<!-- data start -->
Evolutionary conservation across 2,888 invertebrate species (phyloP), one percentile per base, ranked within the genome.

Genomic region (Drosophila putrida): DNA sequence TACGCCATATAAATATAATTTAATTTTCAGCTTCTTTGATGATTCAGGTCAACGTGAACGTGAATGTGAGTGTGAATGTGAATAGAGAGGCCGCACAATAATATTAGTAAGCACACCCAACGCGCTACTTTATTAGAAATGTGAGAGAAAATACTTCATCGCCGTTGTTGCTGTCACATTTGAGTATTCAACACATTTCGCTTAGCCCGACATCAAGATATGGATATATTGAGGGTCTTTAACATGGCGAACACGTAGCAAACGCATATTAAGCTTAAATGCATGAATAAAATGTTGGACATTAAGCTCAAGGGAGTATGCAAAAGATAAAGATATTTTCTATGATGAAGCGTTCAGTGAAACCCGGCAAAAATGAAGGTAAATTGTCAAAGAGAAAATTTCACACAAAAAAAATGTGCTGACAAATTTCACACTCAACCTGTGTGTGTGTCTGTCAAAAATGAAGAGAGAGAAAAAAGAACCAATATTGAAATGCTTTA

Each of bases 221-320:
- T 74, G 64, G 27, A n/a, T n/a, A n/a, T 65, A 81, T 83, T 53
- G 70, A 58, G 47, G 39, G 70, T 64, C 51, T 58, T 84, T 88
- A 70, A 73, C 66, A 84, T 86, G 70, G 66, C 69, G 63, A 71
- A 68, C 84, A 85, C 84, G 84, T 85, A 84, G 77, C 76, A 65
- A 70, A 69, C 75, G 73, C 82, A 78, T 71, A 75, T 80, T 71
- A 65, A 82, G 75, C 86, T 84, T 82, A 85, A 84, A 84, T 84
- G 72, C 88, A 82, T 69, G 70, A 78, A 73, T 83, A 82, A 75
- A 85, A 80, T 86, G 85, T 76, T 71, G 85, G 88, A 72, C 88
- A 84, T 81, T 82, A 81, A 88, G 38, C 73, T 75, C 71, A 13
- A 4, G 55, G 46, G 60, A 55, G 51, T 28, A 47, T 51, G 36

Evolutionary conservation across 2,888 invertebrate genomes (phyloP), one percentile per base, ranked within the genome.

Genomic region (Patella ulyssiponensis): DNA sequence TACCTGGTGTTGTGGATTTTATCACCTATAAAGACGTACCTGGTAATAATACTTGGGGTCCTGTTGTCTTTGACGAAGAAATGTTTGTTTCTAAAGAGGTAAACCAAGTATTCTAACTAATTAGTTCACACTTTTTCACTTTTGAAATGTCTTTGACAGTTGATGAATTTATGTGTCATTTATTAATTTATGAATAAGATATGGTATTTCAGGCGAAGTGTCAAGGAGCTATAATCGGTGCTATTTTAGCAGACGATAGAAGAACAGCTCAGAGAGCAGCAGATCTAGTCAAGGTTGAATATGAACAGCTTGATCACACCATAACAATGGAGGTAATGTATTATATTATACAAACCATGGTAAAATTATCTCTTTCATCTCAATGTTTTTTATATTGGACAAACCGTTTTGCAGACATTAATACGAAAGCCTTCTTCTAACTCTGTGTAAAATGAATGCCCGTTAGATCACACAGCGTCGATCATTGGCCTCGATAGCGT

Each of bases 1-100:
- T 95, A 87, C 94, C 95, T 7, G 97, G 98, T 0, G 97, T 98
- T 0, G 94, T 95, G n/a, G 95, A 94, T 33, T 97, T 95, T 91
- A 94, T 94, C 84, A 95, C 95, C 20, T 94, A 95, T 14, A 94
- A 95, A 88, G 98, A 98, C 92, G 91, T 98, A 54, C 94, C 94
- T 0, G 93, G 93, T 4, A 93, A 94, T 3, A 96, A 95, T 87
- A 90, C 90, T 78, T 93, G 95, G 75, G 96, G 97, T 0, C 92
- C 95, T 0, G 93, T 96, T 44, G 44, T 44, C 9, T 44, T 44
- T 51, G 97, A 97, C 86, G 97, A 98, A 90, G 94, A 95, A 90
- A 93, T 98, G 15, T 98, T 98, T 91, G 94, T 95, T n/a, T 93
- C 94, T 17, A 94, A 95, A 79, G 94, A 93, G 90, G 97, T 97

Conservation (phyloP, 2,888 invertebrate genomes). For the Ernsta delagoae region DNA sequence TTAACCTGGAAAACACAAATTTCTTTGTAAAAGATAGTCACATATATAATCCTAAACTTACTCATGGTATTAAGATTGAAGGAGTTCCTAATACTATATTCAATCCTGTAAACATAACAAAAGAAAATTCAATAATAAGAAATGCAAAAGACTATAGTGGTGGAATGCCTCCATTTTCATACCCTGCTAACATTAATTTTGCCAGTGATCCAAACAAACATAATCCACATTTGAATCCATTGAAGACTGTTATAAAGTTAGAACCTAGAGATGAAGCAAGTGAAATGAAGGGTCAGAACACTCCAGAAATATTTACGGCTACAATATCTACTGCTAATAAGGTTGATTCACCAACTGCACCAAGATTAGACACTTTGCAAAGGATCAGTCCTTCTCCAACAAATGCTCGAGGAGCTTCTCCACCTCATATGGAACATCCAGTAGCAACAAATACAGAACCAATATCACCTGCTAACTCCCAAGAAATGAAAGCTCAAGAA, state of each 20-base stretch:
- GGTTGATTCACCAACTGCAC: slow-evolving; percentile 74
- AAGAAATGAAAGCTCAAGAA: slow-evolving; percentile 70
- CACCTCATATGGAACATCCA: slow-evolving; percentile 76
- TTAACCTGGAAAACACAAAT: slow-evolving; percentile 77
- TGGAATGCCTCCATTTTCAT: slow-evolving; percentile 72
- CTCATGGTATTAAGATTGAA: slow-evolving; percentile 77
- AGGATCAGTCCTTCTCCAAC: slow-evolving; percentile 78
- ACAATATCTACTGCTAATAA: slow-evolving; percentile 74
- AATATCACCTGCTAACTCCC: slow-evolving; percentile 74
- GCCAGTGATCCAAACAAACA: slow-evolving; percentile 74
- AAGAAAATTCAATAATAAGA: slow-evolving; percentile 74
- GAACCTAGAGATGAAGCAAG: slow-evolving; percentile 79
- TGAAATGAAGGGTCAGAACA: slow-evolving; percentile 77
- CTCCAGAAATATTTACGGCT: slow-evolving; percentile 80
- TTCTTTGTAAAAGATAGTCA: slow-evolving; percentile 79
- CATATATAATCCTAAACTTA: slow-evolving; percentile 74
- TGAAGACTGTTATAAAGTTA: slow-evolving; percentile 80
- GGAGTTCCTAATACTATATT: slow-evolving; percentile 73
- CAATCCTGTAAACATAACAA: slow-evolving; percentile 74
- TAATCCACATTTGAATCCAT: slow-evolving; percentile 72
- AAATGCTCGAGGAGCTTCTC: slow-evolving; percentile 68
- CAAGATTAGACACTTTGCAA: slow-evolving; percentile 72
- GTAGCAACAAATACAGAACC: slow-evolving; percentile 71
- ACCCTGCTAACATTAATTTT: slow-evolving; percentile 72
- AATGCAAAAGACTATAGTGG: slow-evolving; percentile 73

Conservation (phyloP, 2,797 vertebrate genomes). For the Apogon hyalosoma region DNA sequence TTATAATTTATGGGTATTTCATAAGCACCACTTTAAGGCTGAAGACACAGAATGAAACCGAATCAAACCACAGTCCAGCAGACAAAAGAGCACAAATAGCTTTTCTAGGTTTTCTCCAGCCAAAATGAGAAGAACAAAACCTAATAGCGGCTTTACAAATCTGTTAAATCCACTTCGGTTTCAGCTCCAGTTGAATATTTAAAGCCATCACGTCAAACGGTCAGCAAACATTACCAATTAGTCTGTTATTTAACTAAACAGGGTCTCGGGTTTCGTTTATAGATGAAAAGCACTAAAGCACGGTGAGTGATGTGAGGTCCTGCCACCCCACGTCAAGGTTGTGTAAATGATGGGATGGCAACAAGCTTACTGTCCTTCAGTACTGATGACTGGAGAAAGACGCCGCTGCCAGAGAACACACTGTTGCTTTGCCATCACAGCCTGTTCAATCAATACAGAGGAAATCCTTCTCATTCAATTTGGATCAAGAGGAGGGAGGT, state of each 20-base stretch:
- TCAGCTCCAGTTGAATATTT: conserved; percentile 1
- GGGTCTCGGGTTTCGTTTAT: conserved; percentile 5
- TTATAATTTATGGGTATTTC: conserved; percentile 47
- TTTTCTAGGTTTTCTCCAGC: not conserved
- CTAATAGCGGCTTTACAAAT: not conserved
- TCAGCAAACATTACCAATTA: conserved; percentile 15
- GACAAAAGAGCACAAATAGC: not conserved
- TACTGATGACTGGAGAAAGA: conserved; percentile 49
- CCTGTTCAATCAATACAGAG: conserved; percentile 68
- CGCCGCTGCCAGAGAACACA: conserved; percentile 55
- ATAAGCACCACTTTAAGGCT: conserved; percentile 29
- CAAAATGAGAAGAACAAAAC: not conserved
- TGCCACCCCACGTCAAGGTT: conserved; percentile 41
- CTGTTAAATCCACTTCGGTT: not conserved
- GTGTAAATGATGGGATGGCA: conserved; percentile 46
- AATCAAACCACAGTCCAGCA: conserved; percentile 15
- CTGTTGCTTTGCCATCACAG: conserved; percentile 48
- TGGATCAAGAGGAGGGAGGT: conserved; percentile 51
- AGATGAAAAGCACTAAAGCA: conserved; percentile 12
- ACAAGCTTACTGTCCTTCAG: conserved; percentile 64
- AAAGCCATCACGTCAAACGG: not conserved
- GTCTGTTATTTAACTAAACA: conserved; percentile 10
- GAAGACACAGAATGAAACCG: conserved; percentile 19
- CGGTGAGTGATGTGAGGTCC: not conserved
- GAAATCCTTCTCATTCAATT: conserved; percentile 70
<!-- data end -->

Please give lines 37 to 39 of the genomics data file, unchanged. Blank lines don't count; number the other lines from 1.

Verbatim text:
- GCCAGTGATCCAAACAAACA: slow-evolving; percentile 74
- AAGAAAATTCAATAATAAGA: slow-evolving; percentile 74
- GAACCTAGAGATGAAGCAAG: slow-evolving; percentile 79